Parliamentary scrutiny of changes under Great Repeal Bill in doubt
Amendments to EU law under the Great Repeal Bill would need to balance the need for scrutiny with speed, according to the government’s white paper on the proposed legislation.
The white paper was published this morning, the day after prime minister Theresa May formally gave notice of the UK’s decision to leave the EU.
The bill would repeal the European Communities Act 1972 and convert existing EU legislation into UK law.
The white paper states that ‘a very significant proportion of’ EU-derived law for which UK government departments are responsible contains provisions that will not function appropriately if simply copied over.
Around one-third of environmental regulations fall into this category, according to environment secretary Andrea Leadsom. These are thought to include regulations on chemicals, greenhouse gases and pesticides, although the government has not provided a full list.
The Great Repeal Bill would give the government power to correct the statute book using secondary legislation, which does not necessarily require parliamentary scrutiny. Where the government delivers policies in this way, it must justify its actions, the bill states.
The government estimates that between 800 and 1,000 pieces of secondary legislation would be needed to bring EU law into UK law. This is roughly equal to the number of statutory instruments that were made each year between 2010 and 2015, the white paper states.
In the foreward to the document, David Davis, secretary of state for exiting the EU, wrote: ‘The substantial task of delivering a functioning statute book must be completed before we leave the EU – but the need to act at speed cannot be at the expense of ensuring the appropriate levels of parliamentary scrutiny.’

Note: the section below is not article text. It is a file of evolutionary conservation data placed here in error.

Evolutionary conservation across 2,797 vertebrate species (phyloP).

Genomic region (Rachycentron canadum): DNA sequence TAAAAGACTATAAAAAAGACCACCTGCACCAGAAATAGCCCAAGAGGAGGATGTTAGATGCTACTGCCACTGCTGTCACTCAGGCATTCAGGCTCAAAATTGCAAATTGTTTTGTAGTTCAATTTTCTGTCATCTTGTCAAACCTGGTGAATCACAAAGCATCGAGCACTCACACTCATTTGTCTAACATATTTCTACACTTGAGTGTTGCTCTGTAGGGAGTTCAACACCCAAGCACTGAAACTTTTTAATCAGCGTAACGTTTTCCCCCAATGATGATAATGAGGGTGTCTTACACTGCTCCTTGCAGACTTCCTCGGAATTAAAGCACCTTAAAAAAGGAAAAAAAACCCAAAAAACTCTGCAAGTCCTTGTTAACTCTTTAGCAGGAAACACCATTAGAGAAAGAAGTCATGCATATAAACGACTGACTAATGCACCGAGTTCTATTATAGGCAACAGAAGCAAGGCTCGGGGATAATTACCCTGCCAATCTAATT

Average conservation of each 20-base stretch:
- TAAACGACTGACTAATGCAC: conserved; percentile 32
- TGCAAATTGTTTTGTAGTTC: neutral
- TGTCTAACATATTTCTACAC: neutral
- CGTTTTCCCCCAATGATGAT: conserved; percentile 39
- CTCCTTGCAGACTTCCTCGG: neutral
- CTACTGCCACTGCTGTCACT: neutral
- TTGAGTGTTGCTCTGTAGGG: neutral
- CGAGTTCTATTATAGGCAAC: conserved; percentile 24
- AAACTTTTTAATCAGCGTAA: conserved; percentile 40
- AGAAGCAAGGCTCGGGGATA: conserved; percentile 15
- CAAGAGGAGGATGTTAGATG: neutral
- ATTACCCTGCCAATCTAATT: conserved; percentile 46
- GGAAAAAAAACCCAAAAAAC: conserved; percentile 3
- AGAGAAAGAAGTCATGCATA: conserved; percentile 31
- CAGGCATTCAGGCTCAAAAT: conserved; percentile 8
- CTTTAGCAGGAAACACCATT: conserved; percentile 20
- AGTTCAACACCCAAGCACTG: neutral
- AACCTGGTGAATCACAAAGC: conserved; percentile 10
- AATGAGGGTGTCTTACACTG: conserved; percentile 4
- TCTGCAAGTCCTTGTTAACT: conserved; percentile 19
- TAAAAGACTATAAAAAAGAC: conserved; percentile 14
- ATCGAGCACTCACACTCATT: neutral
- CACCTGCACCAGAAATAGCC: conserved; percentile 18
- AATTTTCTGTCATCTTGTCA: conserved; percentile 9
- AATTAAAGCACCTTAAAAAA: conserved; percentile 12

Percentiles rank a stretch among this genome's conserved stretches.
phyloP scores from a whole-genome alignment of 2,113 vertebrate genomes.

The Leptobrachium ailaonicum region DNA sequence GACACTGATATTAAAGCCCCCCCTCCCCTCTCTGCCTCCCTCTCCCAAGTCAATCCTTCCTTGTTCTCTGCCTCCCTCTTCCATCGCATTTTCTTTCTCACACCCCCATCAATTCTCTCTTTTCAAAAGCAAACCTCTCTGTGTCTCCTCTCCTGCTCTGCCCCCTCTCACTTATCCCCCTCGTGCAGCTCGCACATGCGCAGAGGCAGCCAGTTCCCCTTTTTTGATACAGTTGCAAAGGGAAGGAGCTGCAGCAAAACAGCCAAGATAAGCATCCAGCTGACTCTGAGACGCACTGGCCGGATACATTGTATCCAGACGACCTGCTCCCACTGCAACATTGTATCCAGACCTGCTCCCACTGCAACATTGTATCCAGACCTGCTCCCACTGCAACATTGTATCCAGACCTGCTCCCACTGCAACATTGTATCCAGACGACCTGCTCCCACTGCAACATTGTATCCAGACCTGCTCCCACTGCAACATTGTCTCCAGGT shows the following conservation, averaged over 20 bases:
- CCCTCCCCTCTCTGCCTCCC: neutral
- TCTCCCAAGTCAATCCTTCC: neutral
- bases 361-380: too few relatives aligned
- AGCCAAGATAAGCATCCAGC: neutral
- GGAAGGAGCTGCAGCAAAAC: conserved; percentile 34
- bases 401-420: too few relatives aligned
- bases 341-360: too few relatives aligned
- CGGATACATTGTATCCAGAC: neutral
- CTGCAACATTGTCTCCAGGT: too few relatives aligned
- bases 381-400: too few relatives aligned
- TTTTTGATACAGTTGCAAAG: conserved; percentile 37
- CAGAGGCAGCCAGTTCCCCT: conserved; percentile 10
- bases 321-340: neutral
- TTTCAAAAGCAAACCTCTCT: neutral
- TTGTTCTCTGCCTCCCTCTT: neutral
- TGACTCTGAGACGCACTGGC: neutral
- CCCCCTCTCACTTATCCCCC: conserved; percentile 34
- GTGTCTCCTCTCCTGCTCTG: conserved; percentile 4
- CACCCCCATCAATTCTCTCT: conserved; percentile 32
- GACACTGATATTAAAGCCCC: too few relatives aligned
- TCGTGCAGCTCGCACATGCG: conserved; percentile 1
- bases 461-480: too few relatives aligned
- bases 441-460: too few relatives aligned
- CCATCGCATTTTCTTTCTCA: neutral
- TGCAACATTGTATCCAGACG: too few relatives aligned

However, the white paper also stresses several times the need for a balance between speed and scrutiny.
It states: ‘The government is mindful of the need to ensure that the right balance is struck between the need for scrutiny and the need for speed. This white paper is the beginning of a discussion between government and parliament as to the most pragmatic and effective approach to take in this area.’
Environmental campaign groups expressed concern about the lack of clarity in the white paper on environmental issues. ClientEarth chief executive James Thornton said: ‘The white paper is not clear on the role of parliament. All current and future environment protections must be enshrined in primary legislation. Taking back control means respect for parliament as the democratic law maker and strictly confined powers to the executive to make technical changes.’
Trevor Hutchings, director of advocacy at WWF said: ‘The white paper gives far too much discretionary power to ministers, and during the transition phase this must be robustly scrutinised to prevent any watering down of environmental legislation.’
Samuel Lowe, Friends of the Earth campaigner, said that any substantive changes to EU laws should be made only by primary legislation. ‘More clarity is also needed regarding the scope of powers set to be granted to ministers. While the government will need the power to adjust rules to make them work in UK law, they should not be able to change their purpose or meaning without proper scrutiny,’ he said.
Andrew Bryce, solicitor and co-chair of the UK Environmental Law Association’s (UKELA) Brexit task force, noted that Theresa May’s letter to the EU used the phrase: ‘Wherever practical and appropriate’ in reference to the transferal of law into UK law. ‘I trust that the phrase will not provide an excuse to weaken our existing body of environmental law,’ he said.
UKELA is concerned that too little attention is being given to the future of environmental regulation, in particular, its potential significance in trade, he added.